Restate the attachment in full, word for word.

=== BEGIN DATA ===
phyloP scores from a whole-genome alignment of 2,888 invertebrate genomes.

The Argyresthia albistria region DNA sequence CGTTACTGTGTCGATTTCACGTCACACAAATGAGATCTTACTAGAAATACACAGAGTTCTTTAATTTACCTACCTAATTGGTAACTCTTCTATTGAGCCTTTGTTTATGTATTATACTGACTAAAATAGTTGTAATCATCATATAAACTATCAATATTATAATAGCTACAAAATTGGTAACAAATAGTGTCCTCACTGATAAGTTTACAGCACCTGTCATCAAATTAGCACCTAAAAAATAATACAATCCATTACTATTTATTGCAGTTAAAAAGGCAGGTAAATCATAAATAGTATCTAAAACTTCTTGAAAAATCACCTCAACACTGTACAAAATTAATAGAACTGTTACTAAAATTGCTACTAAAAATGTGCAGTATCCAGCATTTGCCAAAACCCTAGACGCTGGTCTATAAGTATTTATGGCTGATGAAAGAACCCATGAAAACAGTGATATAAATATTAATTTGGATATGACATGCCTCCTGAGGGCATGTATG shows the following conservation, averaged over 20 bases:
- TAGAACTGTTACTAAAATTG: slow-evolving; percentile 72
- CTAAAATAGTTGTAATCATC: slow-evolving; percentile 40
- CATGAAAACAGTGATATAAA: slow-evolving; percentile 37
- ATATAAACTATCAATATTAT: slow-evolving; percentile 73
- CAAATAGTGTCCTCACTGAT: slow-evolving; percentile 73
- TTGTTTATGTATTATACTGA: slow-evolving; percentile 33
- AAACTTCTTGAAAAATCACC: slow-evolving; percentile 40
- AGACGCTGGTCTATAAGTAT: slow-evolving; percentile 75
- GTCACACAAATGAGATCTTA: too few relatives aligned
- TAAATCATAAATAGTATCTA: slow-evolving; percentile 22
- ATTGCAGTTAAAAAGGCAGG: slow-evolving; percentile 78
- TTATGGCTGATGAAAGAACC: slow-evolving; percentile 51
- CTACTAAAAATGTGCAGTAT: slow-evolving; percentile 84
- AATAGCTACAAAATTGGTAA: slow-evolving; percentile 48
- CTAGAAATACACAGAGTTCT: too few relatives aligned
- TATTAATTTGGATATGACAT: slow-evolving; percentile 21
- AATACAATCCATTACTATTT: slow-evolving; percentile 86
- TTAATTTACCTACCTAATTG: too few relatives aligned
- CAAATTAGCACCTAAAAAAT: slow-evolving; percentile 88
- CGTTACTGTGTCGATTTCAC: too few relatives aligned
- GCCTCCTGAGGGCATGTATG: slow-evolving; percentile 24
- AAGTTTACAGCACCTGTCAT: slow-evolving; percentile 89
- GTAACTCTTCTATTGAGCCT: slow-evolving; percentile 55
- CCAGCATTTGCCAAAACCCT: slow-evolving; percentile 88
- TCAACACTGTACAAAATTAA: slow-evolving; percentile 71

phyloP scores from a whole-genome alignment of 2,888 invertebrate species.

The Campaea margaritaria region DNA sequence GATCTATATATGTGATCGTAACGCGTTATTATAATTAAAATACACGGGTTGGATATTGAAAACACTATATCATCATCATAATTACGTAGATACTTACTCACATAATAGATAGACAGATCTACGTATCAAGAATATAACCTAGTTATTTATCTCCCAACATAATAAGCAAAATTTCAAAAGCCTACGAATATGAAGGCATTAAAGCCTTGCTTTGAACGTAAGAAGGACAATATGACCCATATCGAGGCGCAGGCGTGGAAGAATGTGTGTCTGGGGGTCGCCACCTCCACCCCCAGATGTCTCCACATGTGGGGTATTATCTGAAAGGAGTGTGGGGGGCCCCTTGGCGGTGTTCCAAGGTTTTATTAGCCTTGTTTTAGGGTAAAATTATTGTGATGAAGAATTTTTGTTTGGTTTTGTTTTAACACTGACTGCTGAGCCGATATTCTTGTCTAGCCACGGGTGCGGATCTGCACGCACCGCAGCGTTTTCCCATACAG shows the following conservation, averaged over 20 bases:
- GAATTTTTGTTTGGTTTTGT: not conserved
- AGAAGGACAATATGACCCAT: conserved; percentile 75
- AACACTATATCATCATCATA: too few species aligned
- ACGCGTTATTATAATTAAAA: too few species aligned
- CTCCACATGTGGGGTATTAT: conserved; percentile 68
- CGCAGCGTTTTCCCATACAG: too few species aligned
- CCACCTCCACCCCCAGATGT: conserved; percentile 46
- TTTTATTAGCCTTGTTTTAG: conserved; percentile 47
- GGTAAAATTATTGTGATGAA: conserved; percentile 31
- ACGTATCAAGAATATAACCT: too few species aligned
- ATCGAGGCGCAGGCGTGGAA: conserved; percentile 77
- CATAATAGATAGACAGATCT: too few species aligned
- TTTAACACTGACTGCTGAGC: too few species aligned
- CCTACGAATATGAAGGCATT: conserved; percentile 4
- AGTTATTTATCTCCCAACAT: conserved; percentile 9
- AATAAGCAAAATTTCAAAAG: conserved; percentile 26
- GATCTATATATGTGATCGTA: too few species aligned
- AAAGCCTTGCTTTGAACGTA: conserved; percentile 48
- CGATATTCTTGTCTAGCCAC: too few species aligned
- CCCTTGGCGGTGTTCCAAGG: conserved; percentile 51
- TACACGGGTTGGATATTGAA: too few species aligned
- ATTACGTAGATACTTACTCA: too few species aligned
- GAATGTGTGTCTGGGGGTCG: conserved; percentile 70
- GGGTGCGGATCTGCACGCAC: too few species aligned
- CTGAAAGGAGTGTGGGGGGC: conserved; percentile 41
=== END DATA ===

phyloP scores from a whole-genome alignment of 2,888 invertebrate genomes.

The Argyresthia albistria region DNA sequence CGTTACTGTGTCGATTTCACGTCACACAAATGAGATCTTACTAGAAATACACAGAGTTCTTTAATTTACCTACCTAATTGGTAACTCTTCTATTGAGCCTTTGTTTATGTATTATACTGACTAAAATAGTTGTAATCATCATATAAACTATCAATATTATAATAGCTACAAAATTGGTAACAAATAGTGTCCTCACTGATAAGTTTACAGCACCTGTCATCAAATTAGCACCTAAAAAATAATACAATCCATTACTATTTATTGCAGTTAAAAAGGCAGGTAAATCATAAATAGTATCTAAAACTTCTTGAAAAATCACCTCAACACTGTACAAAATTAATAGAACTGTTACTAAAATTGCTACTAAAAATGTGCAGTATCCAGCATTTGCCAAAACCCTAGACGCTGGTCTATAAGTATTTATGGCTGATGAAAGAACCCATGAAAACAGTGATATAAATATTAATTTGGATATGACATGCCTCCTGAGGGCATGTATG shows the following conservation, averaged over 20 bases:
- TAGAACTGTTACTAAAATTG: slow-evolving; percentile 72
- CTAAAATAGTTGTAATCATC: slow-evolving; percentile 40
- CATGAAAACAGTGATATAAA: slow-evolving; percentile 37
- ATATAAACTATCAATATTAT: slow-evolving; percentile 73
- CAAATAGTGTCCTCACTGAT: slow-evolving; percentile 73
- TTGTTTATGTATTATACTGA: slow-evolving; percentile 33
- AAACTTCTTGAAAAATCACC: slow-evolving; percentile 40
- AGACGCTGGTCTATAAGTAT: slow-evolving; percentile 75
- GTCACACAAATGAGATCTTA: too few relatives aligned
- TAAATCATAAATAGTATCTA: slow-evolving; percentile 22
- ATTGCAGTTAAAAAGGCAGG: slow-evolving; percentile 78
- TTATGGCTGATGAAAGAACC: slow-evolving; percentile 51
- CTACTAAAAATGTGCAGTAT: slow-evolving; percentile 84
- AATAGCTACAAAATTGGTAA: slow-evolving; percentile 48
- CTAGAAATACACAGAGTTCT: too few relatives aligned
- TATTAATTTGGATATGACAT: slow-evolving; percentile 21
- AATACAATCCATTACTATTT: slow-evolving; percentile 86
- TTAATTTACCTACCTAATTG: too few relatives aligned
- CAAATTAGCACCTAAAAAAT: slow-evolving; percentile 88
- CGTTACTGTGTCGATTTCAC: too few relatives aligned
- GCCTCCTGAGGGCATGTATG: slow-evolving; percentile 24
- AAGTTTACAGCACCTGTCAT: slow-evolving; percentile 89
- GTAACTCTTCTATTGAGCCT: slow-evolving; percentile 55
- CCAGCATTTGCCAAAACCCT: slow-evolving; percentile 88
- TCAACACTGTACAAAATTAA: slow-evolving; percentile 71

phyloP scores from a whole-genome alignment of 2,888 invertebrate species.

The Campaea margaritaria region DNA sequence GATCTATATATGTGATCGTAACGCGTTATTATAATTAAAATACACGGGTTGGATATTGAAAACACTATATCATCATCATAATTACGTAGATACTTACTCACATAATAGATAGACAGATCTACGTATCAAGAATATAACCTAGTTATTTATCTCCCAACATAATAAGCAAAATTTCAAAAGCCTACGAATATGAAGGCATTAAAGCCTTGCTTTGAACGTAAGAAGGACAATATGACCCATATCGAGGCGCAGGCGTGGAAGAATGTGTGTCTGGGGGTCGCCACCTCCACCCCCAGATGTCTCCACATGTGGGGTATTATCTGAAAGGAGTGTGGGGGGCCCCTTGGCGGTGTTCCAAGGTTTTATTAGCCTTGTTTTAGGGTAAAATTATTGTGATGAAGAATTTTTGTTTGGTTTTGTTTTAACACTGACTGCTGAGCCGATATTCTTGTCTAGCCACGGGTGCGGATCTGCACGCACCGCAGCGTTTTCCCATACAG shows the following conservation, averaged over 20 bases:
- GAATTTTTGTTTGGTTTTGT: not conserved
- AGAAGGACAATATGACCCAT: conserved; percentile 75
- AACACTATATCATCATCATA: too few species aligned
- ACGCGTTATTATAATTAAAA: too few species aligned
- CTCCACATGTGGGGTATTAT: conserved; percentile 68
- CGCAGCGTTTTCCCATACAG: too few species aligned
- CCACCTCCACCCCCAGATGT: conserved; percentile 46
- TTTTATTAGCCTTGTTTTAG: conserved; percentile 47
- GGTAAAATTATTGTGATGAA: conserved; percentile 31
- ACGTATCAAGAATATAACCT: too few species aligned
- ATCGAGGCGCAGGCGTGGAA: conserved; percentile 77
- CATAATAGATAGACAGATCT: too few species aligned
- TTTAACACTGACTGCTGAGC: too few species aligned
- CCTACGAATATGAAGGCATT: conserved; percentile 4
- AGTTATTTATCTCCCAACAT: conserved; percentile 9
- AATAAGCAAAATTTCAAAAG: conserved; percentile 26
- GATCTATATATGTGATCGTA: too few species aligned
- AAAGCCTTGCTTTGAACGTA: conserved; percentile 48
- CGATATTCTTGTCTAGCCAC: too few species aligned
- CCCTTGGCGGTGTTCCAAGG: conserved; percentile 51
- TACACGGGTTGGATATTGAA: too few species aligned
- ATTACGTAGATACTTACTCA: too few species aligned
- GAATGTGTGTCTGGGGGTCG: conserved; percentile 70
- GGGTGCGGATCTGCACGCAC: too few species aligned
- CTGAAAGGAGTGTGGGGGGC: conserved; percentile 41